Toby Megaw was born in 1965 in Johannesburg, South Africa, where he grew up on the outskirts of what was then the small town of Rivonia.
During early adolescence he moved to Cape Town, where he completed his schooling in the sea-side town of Fish Hoek. Following a BA at UCT, military service and then a couple of years abroad, he trained as a drama teacher. Five years in the drama department at Constantia Waldorf School, Cape Town, fed the artistic side of his temperament through the acting, the set design and the visually striking, three dimensional nature of gesture in drama: almost sculpture in motion.
In 1998, the wish to be surrounded by nature led him to the family farm, 70km inland from Knysna. He taught for five years in the little Karoo town of Uniondale, 25km north of the farm and began helping his father Theo Megaw with the technical side of his sculpture. At the end of 2003 he stopped teaching and began his own creative work, establishing himself as a sculptor. His partner, an accomplished professional musician, joined him on the farm, enhancing his and Theo’s artistic work.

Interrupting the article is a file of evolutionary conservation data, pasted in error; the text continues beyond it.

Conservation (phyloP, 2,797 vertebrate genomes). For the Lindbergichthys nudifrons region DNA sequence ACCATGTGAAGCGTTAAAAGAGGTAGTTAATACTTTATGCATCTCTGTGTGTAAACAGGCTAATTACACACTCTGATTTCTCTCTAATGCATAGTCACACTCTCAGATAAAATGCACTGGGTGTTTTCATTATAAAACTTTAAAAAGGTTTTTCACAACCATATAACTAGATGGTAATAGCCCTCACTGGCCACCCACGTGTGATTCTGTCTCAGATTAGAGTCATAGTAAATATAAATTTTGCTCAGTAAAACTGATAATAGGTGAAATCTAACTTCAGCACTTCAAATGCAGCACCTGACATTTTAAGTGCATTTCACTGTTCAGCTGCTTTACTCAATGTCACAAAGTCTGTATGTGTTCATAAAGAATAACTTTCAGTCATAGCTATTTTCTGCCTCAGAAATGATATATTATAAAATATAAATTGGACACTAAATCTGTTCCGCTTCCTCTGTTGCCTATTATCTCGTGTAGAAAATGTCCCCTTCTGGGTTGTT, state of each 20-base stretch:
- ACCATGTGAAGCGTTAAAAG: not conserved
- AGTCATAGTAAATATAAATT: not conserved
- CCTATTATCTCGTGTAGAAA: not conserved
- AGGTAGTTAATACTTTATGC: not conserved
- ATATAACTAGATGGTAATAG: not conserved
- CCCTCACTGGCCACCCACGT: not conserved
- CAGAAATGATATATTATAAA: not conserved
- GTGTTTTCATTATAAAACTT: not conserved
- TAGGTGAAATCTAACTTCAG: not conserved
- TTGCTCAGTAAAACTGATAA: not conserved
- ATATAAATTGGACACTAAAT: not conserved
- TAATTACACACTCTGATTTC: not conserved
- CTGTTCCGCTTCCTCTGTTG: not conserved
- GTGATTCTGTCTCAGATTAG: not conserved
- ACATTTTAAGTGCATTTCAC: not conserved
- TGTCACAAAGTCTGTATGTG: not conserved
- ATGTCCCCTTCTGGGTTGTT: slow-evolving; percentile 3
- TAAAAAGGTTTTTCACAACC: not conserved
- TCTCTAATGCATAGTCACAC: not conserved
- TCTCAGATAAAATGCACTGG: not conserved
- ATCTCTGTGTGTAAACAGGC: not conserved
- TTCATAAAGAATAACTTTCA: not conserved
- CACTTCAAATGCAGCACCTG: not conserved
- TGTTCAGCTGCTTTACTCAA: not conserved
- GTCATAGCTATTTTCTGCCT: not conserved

Toby works in clay, from which he takes Plaster-of-Paris moulds and into which he casts a hard-setting sculpting material, providing a stable original to be cast in bronze. Toby’s work is exhibited by Everard Read Cape Town and Knysna Fine Art. His biggest work to date is the 4m high Wine Bearer, commissioned by Hanneli Rupert of La Motte wine farm in Franschhoek in the Western Cape.
In addition to his involvement with drama, Toby has always had a strong connection to nature. As a child he spent much of his free time in the veld surrounding his home, and going on family hikes in the Magaliesburg mountains outside Johannesburg.
Later in Cape Town he loved the rich diversity of Table Mountain and the sea. He has hiked many backpacking trails in the Cape and Namibia. The farm where he lives is on the Prince Alfred Pass, running North to South through the Outeniqua Mountains, which range East to West.
It is surrounded by kloofs, buttresses, saddles and mountain peaks, with few horizontal lines. When Toby opens the big shed doors of his studio, great volumes of rugged rock and fynbos provide the backdrop to his work.
He digs the clay with which he works from next to the farm dam. No Eskom, no cell reception and no neighbours for ten kilometres, provide a quiet, simple life, allowing for a meditative approach to his sculpture.